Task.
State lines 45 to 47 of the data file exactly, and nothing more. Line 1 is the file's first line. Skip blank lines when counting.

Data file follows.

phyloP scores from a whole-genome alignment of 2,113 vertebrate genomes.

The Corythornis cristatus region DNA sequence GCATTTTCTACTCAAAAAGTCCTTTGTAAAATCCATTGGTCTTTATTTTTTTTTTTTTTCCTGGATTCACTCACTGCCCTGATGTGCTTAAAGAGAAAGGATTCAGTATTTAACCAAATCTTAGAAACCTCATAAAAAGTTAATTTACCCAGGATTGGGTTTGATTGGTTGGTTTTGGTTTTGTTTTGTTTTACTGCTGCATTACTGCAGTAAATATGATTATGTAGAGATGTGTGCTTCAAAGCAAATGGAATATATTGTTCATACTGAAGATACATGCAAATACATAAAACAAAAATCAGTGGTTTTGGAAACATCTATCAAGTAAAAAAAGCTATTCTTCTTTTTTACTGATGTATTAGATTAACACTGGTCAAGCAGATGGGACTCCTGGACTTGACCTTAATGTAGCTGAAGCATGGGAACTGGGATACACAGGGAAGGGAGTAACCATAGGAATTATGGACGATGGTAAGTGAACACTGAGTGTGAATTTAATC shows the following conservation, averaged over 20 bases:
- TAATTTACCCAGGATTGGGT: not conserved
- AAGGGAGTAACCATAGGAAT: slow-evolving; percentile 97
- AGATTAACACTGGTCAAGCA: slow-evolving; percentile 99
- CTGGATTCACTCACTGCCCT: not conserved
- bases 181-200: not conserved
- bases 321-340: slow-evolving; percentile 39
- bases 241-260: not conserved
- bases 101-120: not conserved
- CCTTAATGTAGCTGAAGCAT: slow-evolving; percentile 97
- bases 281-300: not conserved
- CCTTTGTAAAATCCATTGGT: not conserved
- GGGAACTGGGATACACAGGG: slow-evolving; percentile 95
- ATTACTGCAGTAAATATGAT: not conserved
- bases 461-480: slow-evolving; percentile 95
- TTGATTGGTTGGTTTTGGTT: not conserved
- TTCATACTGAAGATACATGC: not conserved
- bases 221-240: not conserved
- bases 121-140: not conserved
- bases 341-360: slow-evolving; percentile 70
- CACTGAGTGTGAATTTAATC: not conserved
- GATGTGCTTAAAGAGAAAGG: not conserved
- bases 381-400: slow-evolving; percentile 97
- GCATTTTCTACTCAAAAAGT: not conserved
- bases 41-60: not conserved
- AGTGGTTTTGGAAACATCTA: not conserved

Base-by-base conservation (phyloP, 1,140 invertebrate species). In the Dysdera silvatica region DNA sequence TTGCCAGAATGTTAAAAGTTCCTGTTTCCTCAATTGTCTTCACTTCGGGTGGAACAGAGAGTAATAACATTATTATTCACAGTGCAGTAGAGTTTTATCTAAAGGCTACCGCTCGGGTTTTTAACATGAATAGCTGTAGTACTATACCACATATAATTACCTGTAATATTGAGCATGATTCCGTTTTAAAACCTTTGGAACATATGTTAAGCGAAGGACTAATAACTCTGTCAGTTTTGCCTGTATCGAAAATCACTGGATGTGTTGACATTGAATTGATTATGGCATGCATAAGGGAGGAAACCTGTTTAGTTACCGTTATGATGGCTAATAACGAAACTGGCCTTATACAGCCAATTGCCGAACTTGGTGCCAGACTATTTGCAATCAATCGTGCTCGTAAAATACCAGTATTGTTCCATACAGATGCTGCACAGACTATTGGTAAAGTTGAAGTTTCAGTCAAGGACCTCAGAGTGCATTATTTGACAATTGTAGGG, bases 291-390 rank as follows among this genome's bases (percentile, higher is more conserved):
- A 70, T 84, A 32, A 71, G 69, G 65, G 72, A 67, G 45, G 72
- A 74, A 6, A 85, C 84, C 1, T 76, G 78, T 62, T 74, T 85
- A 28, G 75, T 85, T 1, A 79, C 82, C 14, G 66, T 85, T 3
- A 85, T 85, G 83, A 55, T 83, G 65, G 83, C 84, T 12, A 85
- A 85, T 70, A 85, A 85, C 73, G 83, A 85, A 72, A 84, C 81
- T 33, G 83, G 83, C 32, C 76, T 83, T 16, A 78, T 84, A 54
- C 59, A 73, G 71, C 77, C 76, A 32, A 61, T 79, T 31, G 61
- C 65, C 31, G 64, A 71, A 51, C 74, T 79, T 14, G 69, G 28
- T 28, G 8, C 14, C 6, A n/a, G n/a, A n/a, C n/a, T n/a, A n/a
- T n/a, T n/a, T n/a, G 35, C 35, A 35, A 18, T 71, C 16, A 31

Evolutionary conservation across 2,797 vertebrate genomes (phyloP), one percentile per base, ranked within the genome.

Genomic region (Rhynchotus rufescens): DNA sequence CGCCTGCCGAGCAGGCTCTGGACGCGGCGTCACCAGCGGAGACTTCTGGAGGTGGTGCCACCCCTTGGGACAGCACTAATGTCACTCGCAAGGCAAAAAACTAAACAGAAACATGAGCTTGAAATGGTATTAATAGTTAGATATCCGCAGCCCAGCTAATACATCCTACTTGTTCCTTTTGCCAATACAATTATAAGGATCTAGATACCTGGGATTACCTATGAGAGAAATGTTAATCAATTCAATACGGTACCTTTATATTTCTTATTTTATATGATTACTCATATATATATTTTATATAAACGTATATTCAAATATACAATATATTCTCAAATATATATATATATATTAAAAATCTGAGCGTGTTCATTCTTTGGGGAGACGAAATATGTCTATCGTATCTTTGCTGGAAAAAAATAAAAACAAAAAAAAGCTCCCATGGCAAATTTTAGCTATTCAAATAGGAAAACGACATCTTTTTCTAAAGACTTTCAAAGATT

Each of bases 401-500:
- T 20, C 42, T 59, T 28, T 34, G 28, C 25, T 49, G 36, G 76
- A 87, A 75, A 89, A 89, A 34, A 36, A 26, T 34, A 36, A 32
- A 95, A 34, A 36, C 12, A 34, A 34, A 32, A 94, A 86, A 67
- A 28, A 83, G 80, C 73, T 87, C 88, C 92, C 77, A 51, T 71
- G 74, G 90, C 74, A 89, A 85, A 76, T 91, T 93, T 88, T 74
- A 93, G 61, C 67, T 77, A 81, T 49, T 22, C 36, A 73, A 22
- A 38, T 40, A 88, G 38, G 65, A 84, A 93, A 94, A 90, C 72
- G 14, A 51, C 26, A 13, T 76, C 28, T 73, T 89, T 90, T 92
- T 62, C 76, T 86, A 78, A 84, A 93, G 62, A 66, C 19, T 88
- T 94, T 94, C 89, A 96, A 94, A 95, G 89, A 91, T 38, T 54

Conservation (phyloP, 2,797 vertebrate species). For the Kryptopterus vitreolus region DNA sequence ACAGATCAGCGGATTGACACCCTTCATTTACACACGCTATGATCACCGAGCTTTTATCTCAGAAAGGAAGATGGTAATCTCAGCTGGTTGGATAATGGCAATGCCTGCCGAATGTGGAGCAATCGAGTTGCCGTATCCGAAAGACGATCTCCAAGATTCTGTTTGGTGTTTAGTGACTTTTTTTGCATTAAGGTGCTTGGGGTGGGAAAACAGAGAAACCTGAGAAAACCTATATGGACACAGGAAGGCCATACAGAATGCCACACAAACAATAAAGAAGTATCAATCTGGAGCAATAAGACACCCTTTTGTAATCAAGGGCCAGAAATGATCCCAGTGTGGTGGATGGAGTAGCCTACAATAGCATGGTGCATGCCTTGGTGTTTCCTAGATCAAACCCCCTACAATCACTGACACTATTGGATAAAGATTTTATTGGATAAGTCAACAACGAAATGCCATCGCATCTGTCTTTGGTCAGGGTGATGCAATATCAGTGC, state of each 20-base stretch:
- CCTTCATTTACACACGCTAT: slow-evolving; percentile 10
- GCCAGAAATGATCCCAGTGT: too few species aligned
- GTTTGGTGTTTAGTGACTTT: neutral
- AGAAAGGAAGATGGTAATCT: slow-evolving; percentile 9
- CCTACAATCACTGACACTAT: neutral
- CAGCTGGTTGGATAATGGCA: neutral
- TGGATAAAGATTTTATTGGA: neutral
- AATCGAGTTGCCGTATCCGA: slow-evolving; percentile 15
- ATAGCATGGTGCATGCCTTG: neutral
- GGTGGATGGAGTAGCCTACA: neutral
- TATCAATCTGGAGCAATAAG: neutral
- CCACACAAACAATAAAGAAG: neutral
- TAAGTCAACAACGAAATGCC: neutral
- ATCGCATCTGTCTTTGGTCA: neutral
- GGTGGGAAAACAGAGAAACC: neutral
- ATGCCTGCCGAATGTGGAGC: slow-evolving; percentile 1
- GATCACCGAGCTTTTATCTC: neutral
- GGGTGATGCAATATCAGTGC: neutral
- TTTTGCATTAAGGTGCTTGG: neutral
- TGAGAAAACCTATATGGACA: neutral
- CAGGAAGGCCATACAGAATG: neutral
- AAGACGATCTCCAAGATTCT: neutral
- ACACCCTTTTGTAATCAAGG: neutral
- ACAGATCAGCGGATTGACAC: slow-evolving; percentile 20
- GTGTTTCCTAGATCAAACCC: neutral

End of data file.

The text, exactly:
- A 28, A 83, G 80, C 73, T 87, C 88, C 92, C 77, A 51, T 71
- G 74, G 90, C 74, A 89, A 85, A 76, T 91, T 93, T 88, T 74
- A 93, G 61, C 67, T 77, A 81, T 49, T 22, C 36, A 73, A 22